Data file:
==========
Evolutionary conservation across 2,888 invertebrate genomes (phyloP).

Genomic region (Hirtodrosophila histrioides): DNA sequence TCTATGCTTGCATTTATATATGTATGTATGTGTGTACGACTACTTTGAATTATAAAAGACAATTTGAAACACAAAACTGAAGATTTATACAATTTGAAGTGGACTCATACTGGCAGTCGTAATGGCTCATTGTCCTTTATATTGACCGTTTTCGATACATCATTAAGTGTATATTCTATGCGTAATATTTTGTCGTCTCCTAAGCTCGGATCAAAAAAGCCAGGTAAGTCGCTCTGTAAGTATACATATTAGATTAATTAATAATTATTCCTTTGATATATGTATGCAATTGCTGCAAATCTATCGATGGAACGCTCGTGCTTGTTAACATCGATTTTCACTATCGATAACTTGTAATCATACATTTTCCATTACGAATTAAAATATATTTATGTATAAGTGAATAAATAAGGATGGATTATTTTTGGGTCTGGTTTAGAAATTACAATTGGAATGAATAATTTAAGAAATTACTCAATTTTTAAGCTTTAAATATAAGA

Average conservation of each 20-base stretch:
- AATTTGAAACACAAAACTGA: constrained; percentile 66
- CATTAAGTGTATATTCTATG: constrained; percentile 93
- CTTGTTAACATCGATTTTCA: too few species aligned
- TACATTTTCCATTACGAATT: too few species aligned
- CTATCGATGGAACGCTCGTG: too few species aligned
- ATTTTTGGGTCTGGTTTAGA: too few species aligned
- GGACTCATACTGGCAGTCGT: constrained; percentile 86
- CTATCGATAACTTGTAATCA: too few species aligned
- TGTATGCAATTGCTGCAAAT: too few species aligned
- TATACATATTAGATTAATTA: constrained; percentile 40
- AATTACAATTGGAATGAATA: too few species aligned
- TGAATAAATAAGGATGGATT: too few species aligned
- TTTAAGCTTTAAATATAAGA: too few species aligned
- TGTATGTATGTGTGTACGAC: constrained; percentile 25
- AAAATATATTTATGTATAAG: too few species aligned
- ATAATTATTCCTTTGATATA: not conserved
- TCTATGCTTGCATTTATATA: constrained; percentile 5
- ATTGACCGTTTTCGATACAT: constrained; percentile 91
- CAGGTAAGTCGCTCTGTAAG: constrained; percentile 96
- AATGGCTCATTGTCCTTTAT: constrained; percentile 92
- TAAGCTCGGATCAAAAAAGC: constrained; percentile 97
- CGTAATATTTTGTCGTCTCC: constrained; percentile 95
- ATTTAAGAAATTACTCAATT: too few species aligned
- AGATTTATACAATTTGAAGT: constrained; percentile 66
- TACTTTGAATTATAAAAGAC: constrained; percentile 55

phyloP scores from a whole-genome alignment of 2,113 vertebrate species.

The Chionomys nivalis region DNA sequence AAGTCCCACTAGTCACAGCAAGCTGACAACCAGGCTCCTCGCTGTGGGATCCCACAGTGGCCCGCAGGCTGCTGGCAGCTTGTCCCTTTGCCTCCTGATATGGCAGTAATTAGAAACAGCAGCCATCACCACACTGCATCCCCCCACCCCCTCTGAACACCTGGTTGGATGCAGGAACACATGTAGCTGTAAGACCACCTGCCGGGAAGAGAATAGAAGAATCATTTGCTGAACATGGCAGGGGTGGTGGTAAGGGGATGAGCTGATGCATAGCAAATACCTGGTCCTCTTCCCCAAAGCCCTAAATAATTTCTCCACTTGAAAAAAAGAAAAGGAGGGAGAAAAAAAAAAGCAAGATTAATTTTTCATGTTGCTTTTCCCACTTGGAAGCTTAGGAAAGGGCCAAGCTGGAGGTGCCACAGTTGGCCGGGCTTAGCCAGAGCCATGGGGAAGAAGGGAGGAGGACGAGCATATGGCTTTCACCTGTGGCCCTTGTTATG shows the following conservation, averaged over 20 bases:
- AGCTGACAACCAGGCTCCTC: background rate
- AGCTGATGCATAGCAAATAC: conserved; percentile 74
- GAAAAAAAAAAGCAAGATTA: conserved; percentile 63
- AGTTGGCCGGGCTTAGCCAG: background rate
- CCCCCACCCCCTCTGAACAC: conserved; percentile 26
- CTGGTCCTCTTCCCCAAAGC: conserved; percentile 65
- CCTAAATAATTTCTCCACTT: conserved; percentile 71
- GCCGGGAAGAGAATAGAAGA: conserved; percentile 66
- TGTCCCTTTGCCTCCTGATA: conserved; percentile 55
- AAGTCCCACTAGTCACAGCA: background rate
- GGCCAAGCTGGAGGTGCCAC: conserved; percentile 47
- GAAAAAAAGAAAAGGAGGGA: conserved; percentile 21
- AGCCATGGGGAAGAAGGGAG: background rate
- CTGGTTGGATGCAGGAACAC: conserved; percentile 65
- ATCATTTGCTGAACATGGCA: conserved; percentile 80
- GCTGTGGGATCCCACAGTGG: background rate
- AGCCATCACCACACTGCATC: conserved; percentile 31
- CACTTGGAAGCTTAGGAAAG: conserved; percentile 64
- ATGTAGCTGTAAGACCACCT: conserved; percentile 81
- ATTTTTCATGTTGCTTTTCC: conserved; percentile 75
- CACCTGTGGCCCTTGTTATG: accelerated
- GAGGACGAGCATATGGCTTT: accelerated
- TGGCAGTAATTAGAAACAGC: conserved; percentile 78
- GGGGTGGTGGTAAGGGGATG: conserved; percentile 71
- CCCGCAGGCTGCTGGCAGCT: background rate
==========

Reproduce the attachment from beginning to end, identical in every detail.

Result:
Evolutionary conservation across 2,888 invertebrate genomes (phyloP).

Genomic region (Hirtodrosophila histrioides): DNA sequence TCTATGCTTGCATTTATATATGTATGTATGTGTGTACGACTACTTTGAATTATAAAAGACAATTTGAAACACAAAACTGAAGATTTATACAATTTGAAGTGGACTCATACTGGCAGTCGTAATGGCTCATTGTCCTTTATATTGACCGTTTTCGATACATCATTAAGTGTATATTCTATGCGTAATATTTTGTCGTCTCCTAAGCTCGGATCAAAAAAGCCAGGTAAGTCGCTCTGTAAGTATACATATTAGATTAATTAATAATTATTCCTTTGATATATGTATGCAATTGCTGCAAATCTATCGATGGAACGCTCGTGCTTGTTAACATCGATTTTCACTATCGATAACTTGTAATCATACATTTTCCATTACGAATTAAAATATATTTATGTATAAGTGAATAAATAAGGATGGATTATTTTTGGGTCTGGTTTAGAAATTACAATTGGAATGAATAATTTAAGAAATTACTCAATTTTTAAGCTTTAAATATAAGA

Average conservation of each 20-base stretch:
- AATTTGAAACACAAAACTGA: constrained; percentile 66
- CATTAAGTGTATATTCTATG: constrained; percentile 93
- CTTGTTAACATCGATTTTCA: too few species aligned
- TACATTTTCCATTACGAATT: too few species aligned
- CTATCGATGGAACGCTCGTG: too few species aligned
- ATTTTTGGGTCTGGTTTAGA: too few species aligned
- GGACTCATACTGGCAGTCGT: constrained; percentile 86
- CTATCGATAACTTGTAATCA: too few species aligned
- TGTATGCAATTGCTGCAAAT: too few species aligned
- TATACATATTAGATTAATTA: constrained; percentile 40
- AATTACAATTGGAATGAATA: too few species aligned
- TGAATAAATAAGGATGGATT: too few species aligned
- TTTAAGCTTTAAATATAAGA: too few species aligned
- TGTATGTATGTGTGTACGAC: constrained; percentile 25
- AAAATATATTTATGTATAAG: too few species aligned
- ATAATTATTCCTTTGATATA: not conserved
- TCTATGCTTGCATTTATATA: constrained; percentile 5
- ATTGACCGTTTTCGATACAT: constrained; percentile 91
- CAGGTAAGTCGCTCTGTAAG: constrained; percentile 96
- AATGGCTCATTGTCCTTTAT: constrained; percentile 92
- TAAGCTCGGATCAAAAAAGC: constrained; percentile 97
- CGTAATATTTTGTCGTCTCC: constrained; percentile 95
- ATTTAAGAAATTACTCAATT: too few species aligned
- AGATTTATACAATTTGAAGT: constrained; percentile 66
- TACTTTGAATTATAAAAGAC: constrained; percentile 55

phyloP scores from a whole-genome alignment of 2,113 vertebrate species.

The Chionomys nivalis region DNA sequence AAGTCCCACTAGTCACAGCAAGCTGACAACCAGGCTCCTCGCTGTGGGATCCCACAGTGGCCCGCAGGCTGCTGGCAGCTTGTCCCTTTGCCTCCTGATATGGCAGTAATTAGAAACAGCAGCCATCACCACACTGCATCCCCCCACCCCCTCTGAACACCTGGTTGGATGCAGGAACACATGTAGCTGTAAGACCACCTGCCGGGAAGAGAATAGAAGAATCATTTGCTGAACATGGCAGGGGTGGTGGTAAGGGGATGAGCTGATGCATAGCAAATACCTGGTCCTCTTCCCCAAAGCCCTAAATAATTTCTCCACTTGAAAAAAAGAAAAGGAGGGAGAAAAAAAAAAGCAAGATTAATTTTTCATGTTGCTTTTCCCACTTGGAAGCTTAGGAAAGGGCCAAGCTGGAGGTGCCACAGTTGGCCGGGCTTAGCCAGAGCCATGGGGAAGAAGGGAGGAGGACGAGCATATGGCTTTCACCTGTGGCCCTTGTTATG shows the following conservation, averaged over 20 bases:
- AGCTGACAACCAGGCTCCTC: background rate
- AGCTGATGCATAGCAAATAC: conserved; percentile 74
- GAAAAAAAAAAGCAAGATTA: conserved; percentile 63
- AGTTGGCCGGGCTTAGCCAG: background rate
- CCCCCACCCCCTCTGAACAC: conserved; percentile 26
- CTGGTCCTCTTCCCCAAAGC: conserved; percentile 65
- CCTAAATAATTTCTCCACTT: conserved; percentile 71
- GCCGGGAAGAGAATAGAAGA: conserved; percentile 66
- TGTCCCTTTGCCTCCTGATA: conserved; percentile 55
- AAGTCCCACTAGTCACAGCA: background rate
- GGCCAAGCTGGAGGTGCCAC: conserved; percentile 47
- GAAAAAAAGAAAAGGAGGGA: conserved; percentile 21
- AGCCATGGGGAAGAAGGGAG: background rate
- CTGGTTGGATGCAGGAACAC: conserved; percentile 65
- ATCATTTGCTGAACATGGCA: conserved; percentile 80
- GCTGTGGGATCCCACAGTGG: background rate
- AGCCATCACCACACTGCATC: conserved; percentile 31
- CACTTGGAAGCTTAGGAAAG: conserved; percentile 64
- ATGTAGCTGTAAGACCACCT: conserved; percentile 81
- ATTTTTCATGTTGCTTTTCC: conserved; percentile 75
- CACCTGTGGCCCTTGTTATG: accelerated
- GAGGACGAGCATATGGCTTT: accelerated
- TGGCAGTAATTAGAAACAGC: conserved; percentile 78
- GGGGTGGTGGTAAGGGGATG: conserved; percentile 71
- CCCGCAGGCTGCTGGCAGCT: background rate